The truck is equipped with five receivers (20 kW each).

Last month, the Smartroad Gotland consortium successfully wirelessly charged (stationary) a special prototype of a 40-ton all-electric truck as part of preparations for the dynamic wireless charging project on public roads on the island of Gotland (Sweden).

The vehicle is equipped with five 20 kW receivers (total 100 kW) and is able to recharge when stationary at an efficiency of around 90%. The typical passenger car would be equipped with just a single receiver.

"The purpose of the new test facility was to integrate and test the full ElectReon system with management unit, coils, and receivers before operations starts on the public road of Gotland. Five receivers were installed on the trailer of an electric truck, Sweden’s first fully electric 40-ton truck. The test took place in winter conditions, with temperatures around zero C.

The results showed that the system successfully charged the electric truck statically through wireless power transfer. The system was activated and supervised remotely enabling management of all relevant charging and metering parameters. The receivers transmitted about 20 kW each with an efficiency of about 90%."

Once the test section of the 1.6 km (1 mile) out of a 4.1 km (2.5 miles) route between the airport and the city center of Visby is ready, the prototype electric truck (from early 2020) and electric bus (before summer 2020) will be able to drive using wireless power. The energy surplus would be used to recharge the batteries.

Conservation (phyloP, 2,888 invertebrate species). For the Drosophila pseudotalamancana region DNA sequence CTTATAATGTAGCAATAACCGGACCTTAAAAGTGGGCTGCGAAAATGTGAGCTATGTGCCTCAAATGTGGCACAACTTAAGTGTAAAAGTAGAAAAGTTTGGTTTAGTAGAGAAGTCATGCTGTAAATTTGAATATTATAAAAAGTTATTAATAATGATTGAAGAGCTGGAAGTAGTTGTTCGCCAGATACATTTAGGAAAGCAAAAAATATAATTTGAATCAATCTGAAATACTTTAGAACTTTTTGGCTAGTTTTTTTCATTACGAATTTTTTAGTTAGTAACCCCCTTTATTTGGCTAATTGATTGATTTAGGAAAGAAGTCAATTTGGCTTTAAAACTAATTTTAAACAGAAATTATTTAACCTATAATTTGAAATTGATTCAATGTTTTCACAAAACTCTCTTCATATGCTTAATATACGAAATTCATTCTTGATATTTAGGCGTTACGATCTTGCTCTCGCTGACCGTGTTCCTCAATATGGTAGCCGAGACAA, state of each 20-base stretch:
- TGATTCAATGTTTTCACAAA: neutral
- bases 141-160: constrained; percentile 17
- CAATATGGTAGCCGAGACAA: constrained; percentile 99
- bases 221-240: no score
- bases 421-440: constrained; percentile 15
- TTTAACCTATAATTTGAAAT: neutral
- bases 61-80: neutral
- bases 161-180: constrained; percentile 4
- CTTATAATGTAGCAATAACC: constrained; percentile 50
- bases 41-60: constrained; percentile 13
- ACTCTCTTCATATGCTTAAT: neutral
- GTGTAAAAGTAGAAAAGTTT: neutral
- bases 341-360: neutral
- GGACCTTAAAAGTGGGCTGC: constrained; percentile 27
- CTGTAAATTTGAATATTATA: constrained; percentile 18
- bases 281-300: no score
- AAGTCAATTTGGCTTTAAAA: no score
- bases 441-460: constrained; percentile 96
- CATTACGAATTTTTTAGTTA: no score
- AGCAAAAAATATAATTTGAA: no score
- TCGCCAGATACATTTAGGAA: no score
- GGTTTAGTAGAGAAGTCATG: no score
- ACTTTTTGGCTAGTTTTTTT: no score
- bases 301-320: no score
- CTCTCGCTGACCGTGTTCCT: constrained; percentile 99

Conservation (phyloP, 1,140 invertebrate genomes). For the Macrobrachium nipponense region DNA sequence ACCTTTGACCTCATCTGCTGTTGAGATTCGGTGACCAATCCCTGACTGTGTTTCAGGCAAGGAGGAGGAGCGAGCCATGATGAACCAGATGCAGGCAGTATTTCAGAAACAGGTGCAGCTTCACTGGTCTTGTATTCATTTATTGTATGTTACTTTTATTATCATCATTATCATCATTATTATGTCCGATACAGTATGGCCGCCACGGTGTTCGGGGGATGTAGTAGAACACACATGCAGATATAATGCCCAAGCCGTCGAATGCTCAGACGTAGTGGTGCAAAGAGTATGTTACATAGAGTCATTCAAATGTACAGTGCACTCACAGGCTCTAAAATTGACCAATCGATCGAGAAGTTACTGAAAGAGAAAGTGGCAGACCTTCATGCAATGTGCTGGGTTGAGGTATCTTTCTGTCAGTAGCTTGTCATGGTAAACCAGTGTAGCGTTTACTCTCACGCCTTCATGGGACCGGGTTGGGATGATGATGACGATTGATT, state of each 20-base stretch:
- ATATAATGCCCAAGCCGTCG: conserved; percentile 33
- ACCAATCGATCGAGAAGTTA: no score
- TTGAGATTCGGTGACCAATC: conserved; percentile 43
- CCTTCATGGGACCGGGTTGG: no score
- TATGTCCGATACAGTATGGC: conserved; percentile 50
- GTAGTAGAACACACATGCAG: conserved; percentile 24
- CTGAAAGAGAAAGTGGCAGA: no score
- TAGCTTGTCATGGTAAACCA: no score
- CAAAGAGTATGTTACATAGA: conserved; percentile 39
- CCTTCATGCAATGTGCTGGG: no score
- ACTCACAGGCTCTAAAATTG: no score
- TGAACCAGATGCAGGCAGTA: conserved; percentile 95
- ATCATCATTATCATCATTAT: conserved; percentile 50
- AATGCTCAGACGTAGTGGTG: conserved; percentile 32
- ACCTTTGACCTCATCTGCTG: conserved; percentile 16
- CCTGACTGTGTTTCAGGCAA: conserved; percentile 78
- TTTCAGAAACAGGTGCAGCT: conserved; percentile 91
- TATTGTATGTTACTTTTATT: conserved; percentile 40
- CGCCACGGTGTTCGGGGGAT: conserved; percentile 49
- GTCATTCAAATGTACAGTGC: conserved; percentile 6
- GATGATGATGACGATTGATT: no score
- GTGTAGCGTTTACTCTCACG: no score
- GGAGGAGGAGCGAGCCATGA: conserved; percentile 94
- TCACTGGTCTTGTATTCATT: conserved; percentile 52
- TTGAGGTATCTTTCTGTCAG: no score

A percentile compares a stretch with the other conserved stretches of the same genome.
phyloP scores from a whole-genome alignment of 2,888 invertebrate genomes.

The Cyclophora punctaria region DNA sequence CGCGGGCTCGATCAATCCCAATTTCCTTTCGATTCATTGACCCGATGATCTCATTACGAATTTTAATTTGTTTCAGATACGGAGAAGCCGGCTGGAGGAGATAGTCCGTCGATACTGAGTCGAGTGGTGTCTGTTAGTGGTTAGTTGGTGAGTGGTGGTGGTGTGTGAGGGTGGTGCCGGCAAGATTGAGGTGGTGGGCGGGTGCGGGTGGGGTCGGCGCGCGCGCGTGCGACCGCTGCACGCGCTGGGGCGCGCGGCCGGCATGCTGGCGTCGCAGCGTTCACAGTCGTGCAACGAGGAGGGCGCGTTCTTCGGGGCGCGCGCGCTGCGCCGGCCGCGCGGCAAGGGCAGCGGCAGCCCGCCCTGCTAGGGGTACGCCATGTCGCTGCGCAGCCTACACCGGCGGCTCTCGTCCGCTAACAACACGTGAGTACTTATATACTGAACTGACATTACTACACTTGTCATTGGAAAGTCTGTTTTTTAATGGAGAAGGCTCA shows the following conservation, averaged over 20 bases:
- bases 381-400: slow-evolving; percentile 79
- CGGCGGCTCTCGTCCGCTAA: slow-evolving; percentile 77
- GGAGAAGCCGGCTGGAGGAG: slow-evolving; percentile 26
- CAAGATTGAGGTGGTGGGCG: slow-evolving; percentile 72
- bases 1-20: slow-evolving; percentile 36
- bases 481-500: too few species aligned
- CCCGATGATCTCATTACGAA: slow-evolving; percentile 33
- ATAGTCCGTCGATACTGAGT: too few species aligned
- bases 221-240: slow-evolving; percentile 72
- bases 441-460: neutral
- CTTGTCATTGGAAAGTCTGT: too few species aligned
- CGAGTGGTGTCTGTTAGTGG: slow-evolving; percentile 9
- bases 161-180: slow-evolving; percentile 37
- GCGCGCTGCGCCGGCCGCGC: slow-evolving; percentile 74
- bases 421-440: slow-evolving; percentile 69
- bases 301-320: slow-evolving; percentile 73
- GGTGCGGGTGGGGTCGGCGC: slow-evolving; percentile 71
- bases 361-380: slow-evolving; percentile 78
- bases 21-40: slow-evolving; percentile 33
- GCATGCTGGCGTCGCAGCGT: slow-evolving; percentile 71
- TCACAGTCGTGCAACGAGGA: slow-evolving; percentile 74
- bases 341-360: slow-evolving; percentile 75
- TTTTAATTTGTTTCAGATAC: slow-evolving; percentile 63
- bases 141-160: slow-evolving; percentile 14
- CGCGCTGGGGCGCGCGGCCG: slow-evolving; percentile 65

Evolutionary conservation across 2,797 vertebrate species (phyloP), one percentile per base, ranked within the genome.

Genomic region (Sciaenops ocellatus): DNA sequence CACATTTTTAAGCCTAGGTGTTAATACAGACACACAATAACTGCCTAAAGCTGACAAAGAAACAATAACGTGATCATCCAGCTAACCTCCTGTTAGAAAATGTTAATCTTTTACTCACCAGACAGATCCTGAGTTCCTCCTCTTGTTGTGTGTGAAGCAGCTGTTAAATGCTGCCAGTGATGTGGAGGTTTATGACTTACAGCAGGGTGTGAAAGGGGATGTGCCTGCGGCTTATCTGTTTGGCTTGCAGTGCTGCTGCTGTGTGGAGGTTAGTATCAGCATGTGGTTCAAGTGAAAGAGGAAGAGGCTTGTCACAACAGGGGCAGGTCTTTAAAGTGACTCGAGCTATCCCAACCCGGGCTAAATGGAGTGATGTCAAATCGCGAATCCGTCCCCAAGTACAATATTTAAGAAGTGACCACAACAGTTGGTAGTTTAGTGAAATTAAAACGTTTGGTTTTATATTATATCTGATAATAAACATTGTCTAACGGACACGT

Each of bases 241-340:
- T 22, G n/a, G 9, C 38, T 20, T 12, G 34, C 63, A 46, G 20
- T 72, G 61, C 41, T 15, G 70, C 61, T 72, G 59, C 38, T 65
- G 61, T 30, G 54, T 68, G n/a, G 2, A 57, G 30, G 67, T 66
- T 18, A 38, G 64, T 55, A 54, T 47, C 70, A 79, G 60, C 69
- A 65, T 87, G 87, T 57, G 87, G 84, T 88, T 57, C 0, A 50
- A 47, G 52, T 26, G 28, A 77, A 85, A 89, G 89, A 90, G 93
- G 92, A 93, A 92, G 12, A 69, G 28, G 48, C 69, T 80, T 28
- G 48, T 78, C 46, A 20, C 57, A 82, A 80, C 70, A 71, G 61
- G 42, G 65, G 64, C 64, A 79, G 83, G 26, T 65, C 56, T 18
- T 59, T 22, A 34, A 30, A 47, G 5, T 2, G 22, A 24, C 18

We wonder whether dynamic wireless charging, through five receivers - probably over several sections powered simultaneously - will negatively affect efficiency, compared to the stationary test?

In theory, roads equipped with dynamic wireless charging would allow mass electrification of transport, using EVs with small battery packs.

In the real world, costs of infrastructure, receivers for vehicles, and efficiency losses, as well as required standardization, are rather prohibitive factors to consider it - at least today - something more than a science experiment.

Smartroad Gotland first deployment: